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Publication numberUS3888782 A
Publication typeGrant
Publication dateJun 10, 1975
Filing dateMay 8, 1972
Priority dateMay 8, 1972
Publication numberUS 3888782 A, US 3888782A, US-A-3888782, US3888782 A, US3888782A
InventorsBlanco Milagros V, Boghosian Malcolm P
Original AssigneeAllergan Pharma
Export CitationBiBTeX, EndNote, RefMan
External Links: USPTO, USPTO Assignment, Espacenet
Soft contact lens preserving solution
US 3888782 A
Abstract  available in
Images(6)
Previous page
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Claims  available in
Description  (OCR text may contain errors)

United States Patent [191 Boghosian et al.

[ June 10, 1975 1 SOFT CONTACT LENS PRESERVING SOLUTION [75] Inventors: Malcolm P. Boghosian, Long Beach;

Milagros V. Blanco, Yorba Linda,

both of Calif.

[73] Assignee: Allergan Pharmaceuticals, Irvine,

Calif.

[22] Filed: May 8, 1972 [21] Appl. No.: 250,931

[52] US. Cl. 252/106; 252/542; 252/544; 424/80; 424/81; 424/326 [51] Int. Cl Clld 3/48 [58] Field of Search 252/542, 544, 524, 525, 252/106; 424/78, 80, 81, 326

[56] References Cited UNITED STATES PATENTS 6/1961 Senior 252/544 3/1967 Rankin ..424/78 3,549,747 12/1970 Krezanowski et a1 424/78 3,577,516 5/1971 Gould et al.

3,681,089 8/1972 Gould 61 a1.

3,689,673 9/1972 Phares 3,755,561 8/1973 Rankin.....

3,767,788 10/1973 Rankin 424/78 Primary ExaminerBenjamin R, Padgett Assistant Examiner-E. A. Miller Attorney, Agent, or FirmMartin A. Voet [57] ABSTRACT 7 Claims, No Drawings SOFT CONTACT LENS PRESERVING SOLUTION BACKGROUND OF THE INVENTION Hydrophilic or partially hydrophilic plastic materials have been described for use in making contact lenses. For example, U.S. Pat. No. 3,503,393 to Seiderman and US. Pat. No. 2,976,576 to Wichterle describes processes for producing three dimensional hydrophilic polymers in aqueous reaction media having a sparingly cross-linked polymeric hydrogel structure and having the appearance of elastic, soft, transparent hydrogels.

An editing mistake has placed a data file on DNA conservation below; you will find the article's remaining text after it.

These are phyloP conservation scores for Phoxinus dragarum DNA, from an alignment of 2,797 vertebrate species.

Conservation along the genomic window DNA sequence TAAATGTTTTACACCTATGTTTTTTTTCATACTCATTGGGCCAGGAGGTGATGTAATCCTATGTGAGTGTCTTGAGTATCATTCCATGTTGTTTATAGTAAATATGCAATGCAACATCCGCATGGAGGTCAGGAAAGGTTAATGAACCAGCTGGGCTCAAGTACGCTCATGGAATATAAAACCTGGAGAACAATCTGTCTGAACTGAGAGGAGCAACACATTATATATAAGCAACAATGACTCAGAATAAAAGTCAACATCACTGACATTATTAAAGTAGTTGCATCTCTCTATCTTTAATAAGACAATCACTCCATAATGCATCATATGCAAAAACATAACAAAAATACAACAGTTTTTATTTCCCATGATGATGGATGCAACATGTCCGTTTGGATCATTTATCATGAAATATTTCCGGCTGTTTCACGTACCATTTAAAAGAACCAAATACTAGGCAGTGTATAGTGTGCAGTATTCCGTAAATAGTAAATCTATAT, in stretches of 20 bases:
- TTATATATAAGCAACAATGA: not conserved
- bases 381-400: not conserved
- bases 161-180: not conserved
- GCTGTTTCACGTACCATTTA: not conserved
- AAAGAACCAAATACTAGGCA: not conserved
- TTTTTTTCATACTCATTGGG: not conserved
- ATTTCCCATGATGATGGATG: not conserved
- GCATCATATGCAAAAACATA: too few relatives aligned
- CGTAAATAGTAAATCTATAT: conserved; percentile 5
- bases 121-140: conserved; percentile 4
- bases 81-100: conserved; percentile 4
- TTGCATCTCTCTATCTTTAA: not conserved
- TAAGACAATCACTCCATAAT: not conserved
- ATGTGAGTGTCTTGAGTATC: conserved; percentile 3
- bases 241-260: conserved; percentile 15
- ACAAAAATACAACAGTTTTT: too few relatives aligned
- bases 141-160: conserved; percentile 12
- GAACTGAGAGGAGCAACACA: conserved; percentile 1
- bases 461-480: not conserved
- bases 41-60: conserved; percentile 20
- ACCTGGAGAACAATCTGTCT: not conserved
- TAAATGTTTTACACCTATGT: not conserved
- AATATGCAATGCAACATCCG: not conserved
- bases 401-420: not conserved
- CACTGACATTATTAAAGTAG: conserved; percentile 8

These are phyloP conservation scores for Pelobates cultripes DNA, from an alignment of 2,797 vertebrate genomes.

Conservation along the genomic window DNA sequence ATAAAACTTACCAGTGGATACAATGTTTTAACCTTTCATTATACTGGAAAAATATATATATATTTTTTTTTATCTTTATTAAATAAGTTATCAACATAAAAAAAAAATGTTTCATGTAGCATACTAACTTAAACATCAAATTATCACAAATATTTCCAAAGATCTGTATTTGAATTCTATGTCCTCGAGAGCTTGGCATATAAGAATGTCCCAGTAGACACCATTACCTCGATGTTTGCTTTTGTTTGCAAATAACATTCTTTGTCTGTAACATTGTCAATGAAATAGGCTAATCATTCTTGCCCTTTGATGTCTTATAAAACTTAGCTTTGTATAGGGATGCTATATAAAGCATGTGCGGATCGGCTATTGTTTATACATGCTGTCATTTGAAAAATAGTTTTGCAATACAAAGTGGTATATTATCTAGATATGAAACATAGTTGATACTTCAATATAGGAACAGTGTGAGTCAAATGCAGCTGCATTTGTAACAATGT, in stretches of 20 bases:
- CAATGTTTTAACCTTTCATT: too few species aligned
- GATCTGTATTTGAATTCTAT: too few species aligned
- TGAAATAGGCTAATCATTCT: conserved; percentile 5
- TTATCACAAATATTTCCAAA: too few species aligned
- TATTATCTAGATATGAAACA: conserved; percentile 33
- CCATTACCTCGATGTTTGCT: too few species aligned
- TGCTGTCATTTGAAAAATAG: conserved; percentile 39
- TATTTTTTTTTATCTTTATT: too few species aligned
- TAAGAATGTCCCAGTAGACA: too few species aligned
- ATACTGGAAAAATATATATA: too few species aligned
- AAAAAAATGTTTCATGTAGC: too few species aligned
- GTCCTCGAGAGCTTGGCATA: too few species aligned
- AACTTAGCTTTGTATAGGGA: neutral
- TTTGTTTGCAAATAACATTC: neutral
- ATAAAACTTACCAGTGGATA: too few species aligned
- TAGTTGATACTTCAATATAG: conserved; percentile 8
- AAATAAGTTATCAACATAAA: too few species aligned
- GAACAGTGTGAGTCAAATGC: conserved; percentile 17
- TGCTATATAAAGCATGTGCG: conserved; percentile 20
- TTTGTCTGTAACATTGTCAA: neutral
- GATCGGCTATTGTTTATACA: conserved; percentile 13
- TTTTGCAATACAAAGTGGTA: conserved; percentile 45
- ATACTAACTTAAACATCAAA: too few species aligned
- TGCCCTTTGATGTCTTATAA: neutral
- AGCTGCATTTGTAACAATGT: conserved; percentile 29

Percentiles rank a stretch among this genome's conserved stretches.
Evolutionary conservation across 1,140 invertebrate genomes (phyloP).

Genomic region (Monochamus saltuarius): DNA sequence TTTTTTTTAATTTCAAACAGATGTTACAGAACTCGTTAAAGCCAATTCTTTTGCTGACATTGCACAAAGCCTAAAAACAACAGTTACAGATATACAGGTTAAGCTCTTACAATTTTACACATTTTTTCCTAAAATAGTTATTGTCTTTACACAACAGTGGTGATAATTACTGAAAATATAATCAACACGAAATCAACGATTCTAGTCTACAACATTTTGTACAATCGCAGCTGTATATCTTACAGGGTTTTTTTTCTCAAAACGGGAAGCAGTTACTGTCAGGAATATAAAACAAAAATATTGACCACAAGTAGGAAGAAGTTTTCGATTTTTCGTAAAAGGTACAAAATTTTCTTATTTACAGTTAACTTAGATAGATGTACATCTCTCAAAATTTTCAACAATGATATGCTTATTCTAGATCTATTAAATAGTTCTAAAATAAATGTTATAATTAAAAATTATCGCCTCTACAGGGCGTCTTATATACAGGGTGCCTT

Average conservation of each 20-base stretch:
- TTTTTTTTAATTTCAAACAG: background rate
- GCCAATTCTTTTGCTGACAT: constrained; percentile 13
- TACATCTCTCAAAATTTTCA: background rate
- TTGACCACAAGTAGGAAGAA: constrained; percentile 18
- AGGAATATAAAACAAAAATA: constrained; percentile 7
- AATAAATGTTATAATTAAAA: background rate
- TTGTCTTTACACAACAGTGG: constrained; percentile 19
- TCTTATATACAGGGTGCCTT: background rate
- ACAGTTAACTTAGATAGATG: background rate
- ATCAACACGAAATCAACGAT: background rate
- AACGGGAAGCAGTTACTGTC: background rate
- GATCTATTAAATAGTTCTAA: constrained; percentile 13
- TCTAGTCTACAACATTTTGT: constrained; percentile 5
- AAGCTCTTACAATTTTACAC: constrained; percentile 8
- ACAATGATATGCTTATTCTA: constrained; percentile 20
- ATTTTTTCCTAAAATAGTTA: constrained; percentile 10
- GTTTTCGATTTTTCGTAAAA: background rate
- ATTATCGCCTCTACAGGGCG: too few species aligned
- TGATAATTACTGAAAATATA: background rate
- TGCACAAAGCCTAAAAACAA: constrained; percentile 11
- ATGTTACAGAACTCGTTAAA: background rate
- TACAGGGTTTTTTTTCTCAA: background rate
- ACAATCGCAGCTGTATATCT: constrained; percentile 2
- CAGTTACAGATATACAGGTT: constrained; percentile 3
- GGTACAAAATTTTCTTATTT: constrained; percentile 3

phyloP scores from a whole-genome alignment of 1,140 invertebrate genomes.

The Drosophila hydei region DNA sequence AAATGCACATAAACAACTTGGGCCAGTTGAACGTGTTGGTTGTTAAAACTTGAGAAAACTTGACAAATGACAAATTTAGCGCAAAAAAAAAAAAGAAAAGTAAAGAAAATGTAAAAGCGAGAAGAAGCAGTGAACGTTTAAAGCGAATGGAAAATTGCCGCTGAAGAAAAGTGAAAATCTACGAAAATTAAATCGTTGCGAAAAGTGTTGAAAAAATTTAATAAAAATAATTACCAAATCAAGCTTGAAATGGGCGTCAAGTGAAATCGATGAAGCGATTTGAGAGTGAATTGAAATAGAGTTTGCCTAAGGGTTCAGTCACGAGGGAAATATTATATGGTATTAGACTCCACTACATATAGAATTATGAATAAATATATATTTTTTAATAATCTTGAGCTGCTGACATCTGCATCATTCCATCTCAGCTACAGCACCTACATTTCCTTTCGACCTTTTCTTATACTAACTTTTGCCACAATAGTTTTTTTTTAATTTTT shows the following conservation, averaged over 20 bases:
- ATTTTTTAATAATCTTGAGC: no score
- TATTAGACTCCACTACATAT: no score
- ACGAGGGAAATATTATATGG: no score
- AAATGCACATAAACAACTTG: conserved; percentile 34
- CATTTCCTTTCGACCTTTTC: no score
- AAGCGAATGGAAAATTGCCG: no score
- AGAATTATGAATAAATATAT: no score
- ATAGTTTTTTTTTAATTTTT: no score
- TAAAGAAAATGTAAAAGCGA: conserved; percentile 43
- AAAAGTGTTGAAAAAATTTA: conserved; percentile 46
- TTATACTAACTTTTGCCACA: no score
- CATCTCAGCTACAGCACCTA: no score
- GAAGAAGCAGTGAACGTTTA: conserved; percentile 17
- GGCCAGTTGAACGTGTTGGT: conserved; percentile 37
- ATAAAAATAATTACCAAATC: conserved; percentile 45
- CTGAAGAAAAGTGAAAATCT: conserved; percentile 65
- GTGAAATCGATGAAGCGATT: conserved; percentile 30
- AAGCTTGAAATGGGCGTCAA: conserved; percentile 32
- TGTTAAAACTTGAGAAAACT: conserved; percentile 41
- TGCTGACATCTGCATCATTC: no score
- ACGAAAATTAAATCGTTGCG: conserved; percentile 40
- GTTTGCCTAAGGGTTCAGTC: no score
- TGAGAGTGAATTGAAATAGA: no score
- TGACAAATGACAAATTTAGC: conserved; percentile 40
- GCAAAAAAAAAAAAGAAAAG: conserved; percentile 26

The main virtues of these lenses is their softness and optical suitability. The lenses are particularly useful in ophthalmology due to their remarkable ability to absorb water with a concomitant swelling to a soft mass of extremely good mechanical strength, complete transparency and the ability to retain shape and dimensions when equilibrated in a given fluid.

One of the problems connected with these soft contact lenses is the method of their sterilization and cleaning. The very property of the soft lenses which allows them to absorb up to 150 per cent by weight of water also allows preservatives which might otherwise be used for cleaning and sterilization to be absorbed and even concentrated and later released when the soft contact lens is on the eye. This can have the harmful result of damaging or staining the contact lens itself and/or harming the sensitive tissues of the conjunctivae or cornea.